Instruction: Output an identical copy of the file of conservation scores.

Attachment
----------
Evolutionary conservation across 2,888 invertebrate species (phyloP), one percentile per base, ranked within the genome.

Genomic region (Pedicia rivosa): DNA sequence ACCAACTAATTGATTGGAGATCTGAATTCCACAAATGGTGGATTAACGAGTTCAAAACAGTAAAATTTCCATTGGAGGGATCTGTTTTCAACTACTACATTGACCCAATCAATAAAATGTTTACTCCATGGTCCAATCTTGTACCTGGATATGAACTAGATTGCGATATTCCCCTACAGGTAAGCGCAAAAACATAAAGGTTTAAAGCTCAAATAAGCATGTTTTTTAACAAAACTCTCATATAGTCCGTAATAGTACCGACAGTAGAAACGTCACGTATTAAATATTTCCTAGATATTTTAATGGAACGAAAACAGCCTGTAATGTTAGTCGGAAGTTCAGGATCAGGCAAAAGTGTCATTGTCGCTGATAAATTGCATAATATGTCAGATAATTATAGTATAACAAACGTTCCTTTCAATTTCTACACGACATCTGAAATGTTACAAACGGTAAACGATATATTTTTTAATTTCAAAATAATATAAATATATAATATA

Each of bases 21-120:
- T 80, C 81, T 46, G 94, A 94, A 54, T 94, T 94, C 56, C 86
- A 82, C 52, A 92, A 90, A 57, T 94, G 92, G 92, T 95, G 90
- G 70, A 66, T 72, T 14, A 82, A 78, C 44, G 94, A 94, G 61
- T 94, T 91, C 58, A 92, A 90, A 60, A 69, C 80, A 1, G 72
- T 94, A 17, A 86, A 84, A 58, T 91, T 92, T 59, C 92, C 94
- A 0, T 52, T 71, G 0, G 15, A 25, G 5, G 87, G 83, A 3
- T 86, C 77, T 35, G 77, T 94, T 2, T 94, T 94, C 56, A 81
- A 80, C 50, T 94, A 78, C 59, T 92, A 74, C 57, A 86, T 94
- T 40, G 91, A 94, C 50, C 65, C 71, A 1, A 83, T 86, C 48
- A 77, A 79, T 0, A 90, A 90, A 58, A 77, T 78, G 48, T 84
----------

Evolutionary conservation across 2,888 invertebrate species (phyloP), one percentile per base, ranked within the genome.

Genomic region (Pedicia rivosa): DNA sequence ACCAACTAATTGATTGGAGATCTGAATTCCACAAATGGTGGATTAACGAGTTCAAAACAGTAAAATTTCCATTGGAGGGATCTGTTTTCAACTACTACATTGACCCAATCAATAAAATGTTTACTCCATGGTCCAATCTTGTACCTGGATATGAACTAGATTGCGATATTCCCCTACAGGTAAGCGCAAAAACATAAAGGTTTAAAGCTCAAATAAGCATGTTTTTTAACAAAACTCTCATATAGTCCGTAATAGTACCGACAGTAGAAACGTCACGTATTAAATATTTCCTAGATATTTTAATGGAACGAAAACAGCCTGTAATGTTAGTCGGAAGTTCAGGATCAGGCAAAAGTGTCATTGTCGCTGATAAATTGCATAATATGTCAGATAATTATAGTATAACAAACGTTCCTTTCAATTTCTACACGACATCTGAAATGTTACAAACGGTAAACGATATATTTTTTAATTTCAAAATAATATAAATATATAATATA

Each of bases 21-120:
- T 80, C 81, T 46, G 94, A 94, A 54, T 94, T 94, C 56, C 86
- A 82, C 52, A 92, A 90, A 57, T 94, G 92, G 92, T 95, G 90
- G 70, A 66, T 72, T 14, A 82, A 78, C 44, G 94, A 94, G 61
- T 94, T 91, C 58, A 92, A 90, A 60, A 69, C 80, A 1, G 72
- T 94, A 17, A 86, A 84, A 58, T 91, T 92, T 59, C 92, C 94
- A 0, T 52, T 71, G 0, G 15, A 25, G 5, G 87, G 83, A 3
- T 86, C 77, T 35, G 77, T 94, T 2, T 94, T 94, C 56, A 81
- A 80, C 50, T 94, A 78, C 59, T 92, A 74, C 57, A 86, T 94
- T 40, G 91, A 94, C 50, C 65, C 71, A 1, A 83, T 86, C 48
- A 77, A 79, T 0, A 90, A 90, A 58, A 77, T 78, G 48, T 84